Between parties, shopping, time off, and goofing off, it’s a wonder any work gets done this month at all. And while that respite from the regular grind is a welcome change for employees, employers need to be vigilant, especially with regard to that time-honored event - the office holiday party. Consider these statistics:
- 79% of employers plan to hold office parties,
- 60% plan to serve alcohol, and
- Nearly 40% of employees have either embarrassed themselves at a holiday party or know someone who has
Yet even so, about one quarter of all employers have no policy on alcohol consumption at work-related events. And that can be dangerous. I recently spoke about this issue with Rosemary Gousman, the managing partner at the New Jersey offices of Fisher & Phillips LLP, one of the country’s top firms when it comes to employment law.
According to Ms. Gousman, the smart business will take the following steps to make sure their holiday party is safe for all involved, including the employer:
1. Create an Event Planning Team. It is important to have at least one supervisor who is sensitive to potential issues as an active member of the team. Equally importantly she says, “train team on company policies, including complaint system, harassment, etc.”
2. Carefully Choose the Venue and Entertainment: Ms. Gousman says that while it is less expensive to host party in office, it can increase the legal risk. Also, as you choose a place, avoid venues that might tarnish the company’s reputation or are not comfortable for and welcoming to all employees.
3. Consider Timing: “The later in the day or evening the event, the more prevalent the serving of alcohol, and the more likely inappropriate and unsafe behavior will occur.”
4. Be Sure to Invite Spouses and Significant Others as it encourages appropriate behavior if they attend. “Inter-office flirtations are less likely.”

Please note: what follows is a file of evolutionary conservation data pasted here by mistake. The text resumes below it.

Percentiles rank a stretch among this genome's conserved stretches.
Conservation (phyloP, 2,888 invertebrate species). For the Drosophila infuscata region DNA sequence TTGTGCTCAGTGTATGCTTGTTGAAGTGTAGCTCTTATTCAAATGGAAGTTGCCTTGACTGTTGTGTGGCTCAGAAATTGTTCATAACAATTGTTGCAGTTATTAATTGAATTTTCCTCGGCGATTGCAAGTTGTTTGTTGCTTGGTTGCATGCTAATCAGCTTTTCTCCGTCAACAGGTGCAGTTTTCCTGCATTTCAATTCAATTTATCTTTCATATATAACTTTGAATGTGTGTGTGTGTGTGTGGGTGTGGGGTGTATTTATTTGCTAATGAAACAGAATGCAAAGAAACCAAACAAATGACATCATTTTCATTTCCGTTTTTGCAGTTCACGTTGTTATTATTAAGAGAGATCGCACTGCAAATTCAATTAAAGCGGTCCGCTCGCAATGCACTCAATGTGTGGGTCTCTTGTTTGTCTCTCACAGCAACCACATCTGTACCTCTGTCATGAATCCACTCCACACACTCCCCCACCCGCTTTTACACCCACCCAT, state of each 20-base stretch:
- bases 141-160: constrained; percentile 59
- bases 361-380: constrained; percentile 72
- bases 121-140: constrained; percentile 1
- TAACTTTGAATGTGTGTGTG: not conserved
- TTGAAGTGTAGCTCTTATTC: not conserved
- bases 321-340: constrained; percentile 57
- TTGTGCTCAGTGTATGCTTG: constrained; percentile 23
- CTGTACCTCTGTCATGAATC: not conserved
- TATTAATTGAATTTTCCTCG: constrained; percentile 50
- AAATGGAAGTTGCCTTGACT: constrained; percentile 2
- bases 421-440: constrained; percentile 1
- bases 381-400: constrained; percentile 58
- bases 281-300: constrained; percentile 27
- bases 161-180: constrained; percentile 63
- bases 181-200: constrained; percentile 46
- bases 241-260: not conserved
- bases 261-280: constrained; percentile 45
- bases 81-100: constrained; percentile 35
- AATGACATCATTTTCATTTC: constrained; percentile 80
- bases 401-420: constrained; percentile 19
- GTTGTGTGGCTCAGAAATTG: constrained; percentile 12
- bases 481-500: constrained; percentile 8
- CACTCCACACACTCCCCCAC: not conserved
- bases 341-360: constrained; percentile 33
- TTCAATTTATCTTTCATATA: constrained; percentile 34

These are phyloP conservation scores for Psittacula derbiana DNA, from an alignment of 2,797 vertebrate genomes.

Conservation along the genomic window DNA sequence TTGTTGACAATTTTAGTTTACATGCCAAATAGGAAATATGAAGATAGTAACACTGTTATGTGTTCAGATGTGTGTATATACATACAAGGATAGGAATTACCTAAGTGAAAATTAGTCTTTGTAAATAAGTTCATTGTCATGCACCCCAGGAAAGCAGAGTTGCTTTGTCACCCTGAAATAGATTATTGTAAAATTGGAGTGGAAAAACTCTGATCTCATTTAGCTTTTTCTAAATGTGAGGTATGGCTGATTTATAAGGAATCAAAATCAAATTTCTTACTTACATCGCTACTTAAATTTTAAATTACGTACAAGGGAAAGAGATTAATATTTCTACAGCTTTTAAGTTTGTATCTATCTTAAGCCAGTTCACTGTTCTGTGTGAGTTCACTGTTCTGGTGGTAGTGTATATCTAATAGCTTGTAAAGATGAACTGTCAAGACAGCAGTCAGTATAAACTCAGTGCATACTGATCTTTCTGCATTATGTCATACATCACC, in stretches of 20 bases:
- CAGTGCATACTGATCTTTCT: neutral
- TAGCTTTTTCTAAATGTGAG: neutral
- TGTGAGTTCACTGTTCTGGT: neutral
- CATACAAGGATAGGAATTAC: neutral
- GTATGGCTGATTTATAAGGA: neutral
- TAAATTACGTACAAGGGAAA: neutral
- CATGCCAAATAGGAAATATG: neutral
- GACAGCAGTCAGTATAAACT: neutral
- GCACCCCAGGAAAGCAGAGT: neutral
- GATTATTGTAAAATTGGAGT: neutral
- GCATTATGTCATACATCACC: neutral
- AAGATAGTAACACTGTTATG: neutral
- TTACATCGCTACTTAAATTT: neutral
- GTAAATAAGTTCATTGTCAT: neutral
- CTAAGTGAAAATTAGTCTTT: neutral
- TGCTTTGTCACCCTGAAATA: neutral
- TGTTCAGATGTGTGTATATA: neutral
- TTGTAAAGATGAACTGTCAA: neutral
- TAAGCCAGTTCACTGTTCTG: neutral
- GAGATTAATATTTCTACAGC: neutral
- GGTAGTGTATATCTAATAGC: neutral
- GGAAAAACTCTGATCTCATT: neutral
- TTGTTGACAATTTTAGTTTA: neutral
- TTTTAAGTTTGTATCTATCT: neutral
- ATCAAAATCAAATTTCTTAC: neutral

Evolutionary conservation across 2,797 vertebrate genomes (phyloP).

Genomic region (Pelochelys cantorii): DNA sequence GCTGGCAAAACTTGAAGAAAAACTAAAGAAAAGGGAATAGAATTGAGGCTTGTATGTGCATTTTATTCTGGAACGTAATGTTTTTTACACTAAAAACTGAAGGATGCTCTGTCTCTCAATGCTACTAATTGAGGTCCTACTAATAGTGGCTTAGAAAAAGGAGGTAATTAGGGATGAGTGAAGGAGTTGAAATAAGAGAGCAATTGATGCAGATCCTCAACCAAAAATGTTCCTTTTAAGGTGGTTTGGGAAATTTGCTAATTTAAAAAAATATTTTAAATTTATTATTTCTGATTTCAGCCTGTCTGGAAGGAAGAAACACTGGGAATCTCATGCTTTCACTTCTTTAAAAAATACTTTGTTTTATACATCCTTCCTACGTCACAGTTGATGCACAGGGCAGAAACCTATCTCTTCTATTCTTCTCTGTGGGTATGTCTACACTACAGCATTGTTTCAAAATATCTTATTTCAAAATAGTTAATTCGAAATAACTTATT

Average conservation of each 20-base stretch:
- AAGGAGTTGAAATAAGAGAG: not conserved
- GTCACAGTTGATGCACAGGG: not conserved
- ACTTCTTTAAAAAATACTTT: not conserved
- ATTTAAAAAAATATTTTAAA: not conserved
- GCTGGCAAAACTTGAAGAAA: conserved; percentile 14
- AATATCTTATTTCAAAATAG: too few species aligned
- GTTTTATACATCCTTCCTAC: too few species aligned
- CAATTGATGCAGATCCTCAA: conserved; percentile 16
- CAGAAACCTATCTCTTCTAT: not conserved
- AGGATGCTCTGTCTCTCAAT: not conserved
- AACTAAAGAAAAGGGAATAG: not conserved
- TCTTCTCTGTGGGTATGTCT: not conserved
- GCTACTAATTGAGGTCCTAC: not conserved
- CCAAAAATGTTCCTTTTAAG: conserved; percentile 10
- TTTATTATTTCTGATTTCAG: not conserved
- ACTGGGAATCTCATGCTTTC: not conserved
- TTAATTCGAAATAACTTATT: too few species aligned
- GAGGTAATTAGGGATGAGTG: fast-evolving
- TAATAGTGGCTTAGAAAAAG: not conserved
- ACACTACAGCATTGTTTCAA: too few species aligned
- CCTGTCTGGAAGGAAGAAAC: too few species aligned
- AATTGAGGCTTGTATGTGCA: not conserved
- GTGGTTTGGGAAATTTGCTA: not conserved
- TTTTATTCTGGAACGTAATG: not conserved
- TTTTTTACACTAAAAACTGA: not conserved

5. Consider Steps to Avoid Alcohol-Related Mishaps: For instance, you might want to
- Have drink tickets
- Avoid an open bar or serving hard liquor
- Have designated drivers
- Get a licensed bartender, and
- Offer food and soft drinks
6. Consider the Religious Aspects of the Events: It is wise to not only consider the timing of religious holidays when planning the event, but also, avoid religious aspects in your party.
7. Communicate About Behavior Expectations for Event: Let people know what is considered acceptable use of alcohol and make sure everyone understand that driving under the influence of alcohol is not tolerated. Similarly, you should explain that your office has zero tolerance of discrimination or harassment.
8. Consider Avoiding Gift Giving: “Gifts have the potential of being perceived as romantic,” she says, and gag gifts may be offensive to some.
While this may sound like a lot of “don’ts”, the important idea is that you can offer your staff a fun holiday party and protect your business from potential liability with just a little extra planning and communication.